Listed Building Calls For Specialist Skills From Electrical Contractor

Historic buildings set their own special challenges for electrical contractors. Midlands-based SCI Management demonstrated all their listed buildings expertise when installing new cabling, a 165KVA commercial kitchen and external lighting in the historic Stanbrook Abbey, Worcestershire.

In 2012 Stanbrook Abbey, a Grade II listed building, began phase I of a development that would convert the Abbey from a home for Benedictine Nuns into a world class event and conference centre. As the aim was to retain the integrity, ambience and historic character of the building it was important that contractors were able to demonstrate expertise and skills in working on listed building. SCI Management undertook the work which was completed and commissioned In August 2012.

The first challenge was to ensure that the existing character of the building – grade II listed for both internal and external features throughout – was retained, while the entire building was totally rewired and brought up to today’s standards. The original building was built in 1838 and contains a lot of ornate features. So SCI Management had to ensure that new wiring could be installed, without damaging any of the existing architecture or periodic features, both on the ceiling and walls.

Routing electrical cables around listed buildings

The Abbey is made up approximately eight individual buildings added onto each other. So there was a huge challenge in routing cables between them while maintaining current industry standards. Just as importantly, Stanbrook Abbey had a strict requirement that there must be no containment on show, so all cables had to be hidden!

Fortunately, SCI Management had the necessary skills to route the cables and mains supplies, meeting strict electrical standards while ensuring work is hidden, without any visible sign or any damage to the existing architecture.

SCI Management were responsible for installing a brand new 165KVA fully electric commercial kitchen.

Installing 165KVA commercial kitchen

In addition to handling all the cabling, SCI Management was responsible for installing a brand new 165KVA fully electric commercial kitchen. This required some special planning as, in the early stages, there was only a total of 172KVA supply for the entire building.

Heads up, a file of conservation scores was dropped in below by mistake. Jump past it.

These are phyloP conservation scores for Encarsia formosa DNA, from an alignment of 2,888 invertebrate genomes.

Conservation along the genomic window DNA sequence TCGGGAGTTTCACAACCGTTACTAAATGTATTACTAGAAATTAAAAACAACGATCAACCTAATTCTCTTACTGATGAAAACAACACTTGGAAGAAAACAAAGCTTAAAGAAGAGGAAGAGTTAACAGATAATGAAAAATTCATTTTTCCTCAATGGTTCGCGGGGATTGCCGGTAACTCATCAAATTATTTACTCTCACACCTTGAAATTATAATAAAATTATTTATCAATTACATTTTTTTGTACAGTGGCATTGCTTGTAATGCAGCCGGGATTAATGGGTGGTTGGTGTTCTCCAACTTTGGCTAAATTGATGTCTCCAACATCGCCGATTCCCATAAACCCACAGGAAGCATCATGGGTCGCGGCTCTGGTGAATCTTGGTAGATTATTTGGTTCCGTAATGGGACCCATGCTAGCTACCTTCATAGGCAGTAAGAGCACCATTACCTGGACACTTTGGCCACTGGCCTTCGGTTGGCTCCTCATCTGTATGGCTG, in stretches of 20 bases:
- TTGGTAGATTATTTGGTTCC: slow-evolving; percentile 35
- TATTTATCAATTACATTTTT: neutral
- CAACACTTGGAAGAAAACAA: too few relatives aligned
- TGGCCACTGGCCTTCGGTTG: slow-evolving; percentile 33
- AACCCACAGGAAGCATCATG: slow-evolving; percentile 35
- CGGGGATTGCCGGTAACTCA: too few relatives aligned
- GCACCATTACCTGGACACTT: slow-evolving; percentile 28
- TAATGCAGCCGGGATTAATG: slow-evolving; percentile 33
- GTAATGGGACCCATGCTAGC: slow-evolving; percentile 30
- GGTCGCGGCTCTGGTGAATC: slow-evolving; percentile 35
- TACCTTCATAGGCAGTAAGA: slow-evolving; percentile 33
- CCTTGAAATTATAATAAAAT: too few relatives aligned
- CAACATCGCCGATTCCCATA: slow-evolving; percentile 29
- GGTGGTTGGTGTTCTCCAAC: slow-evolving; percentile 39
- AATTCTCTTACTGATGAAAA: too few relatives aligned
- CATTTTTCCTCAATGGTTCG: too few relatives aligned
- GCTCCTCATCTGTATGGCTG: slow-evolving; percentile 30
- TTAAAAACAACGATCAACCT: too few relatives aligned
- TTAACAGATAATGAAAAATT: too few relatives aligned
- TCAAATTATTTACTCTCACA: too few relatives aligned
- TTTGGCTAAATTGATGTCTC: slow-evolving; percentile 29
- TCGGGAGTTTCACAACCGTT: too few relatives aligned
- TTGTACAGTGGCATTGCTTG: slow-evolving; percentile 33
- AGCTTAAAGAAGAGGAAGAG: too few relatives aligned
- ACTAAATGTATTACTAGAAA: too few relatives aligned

The kitchen had to be completely electric because there was no gas supply to the main kitchen area. The Benedictine Nuns used to use wood burners and electrical appliances to do their cooking. But they never had to contend with a full commercial kitchen catering for 300 people, serving three to five courses, twice a day.

To manage the period until Western Power could install a new 300KVA supply, SCI Management had to optimize the kitchen utilities, ensuring that cooking staff could only have certain items on at the same time, and installing a safety mechanism to prevent the kitchen from completely shutting down the entire facility by overloading it.

Stone chapel walls set unique challenges for cabling

Electrical work in the chapel posed another challenge: to maintain the existing electrical installation, ensuring safety, while not being able to run any visible new wiring. The interior is made of stone, so walls could not be chased out to hide any cabling. Without chasing, any new cables had to be clipped directly to surfaces, but had to be hidden away so not to be seen. Such an approach requires the particular skills and attention to detail that SCI Management have built up over years of specialist work, as all cables that are visible need to be neat and tidy, and tucked into corners and crevices where possible.

External lighting captures character of historic building and grounds

SCI Management installed the external lighting along the drive and around the front of the building. The lighting had to be designed to allow for future expansion while being easily maintainable. It also had to capture the character of the building and particular garden features. SCI Management achieved this by combing up-lighting of certain trees, with step lights for the main entrance and lighting up the front of the building – again without any lights being easily visible.

Fully completed and commissioned

The entire project started March 2012 and was fully completed and commissioned in August 2012. SCI Management handed over a full O&M (Operations and Maintenance) manual highlighting cable routes, identification of all switch gear and electrical equipment used, plus the necessary health and safety requirements for all maintenance tasks to allow both the caretaker and relevant staff to maintain the building without the need for a skilled electrician.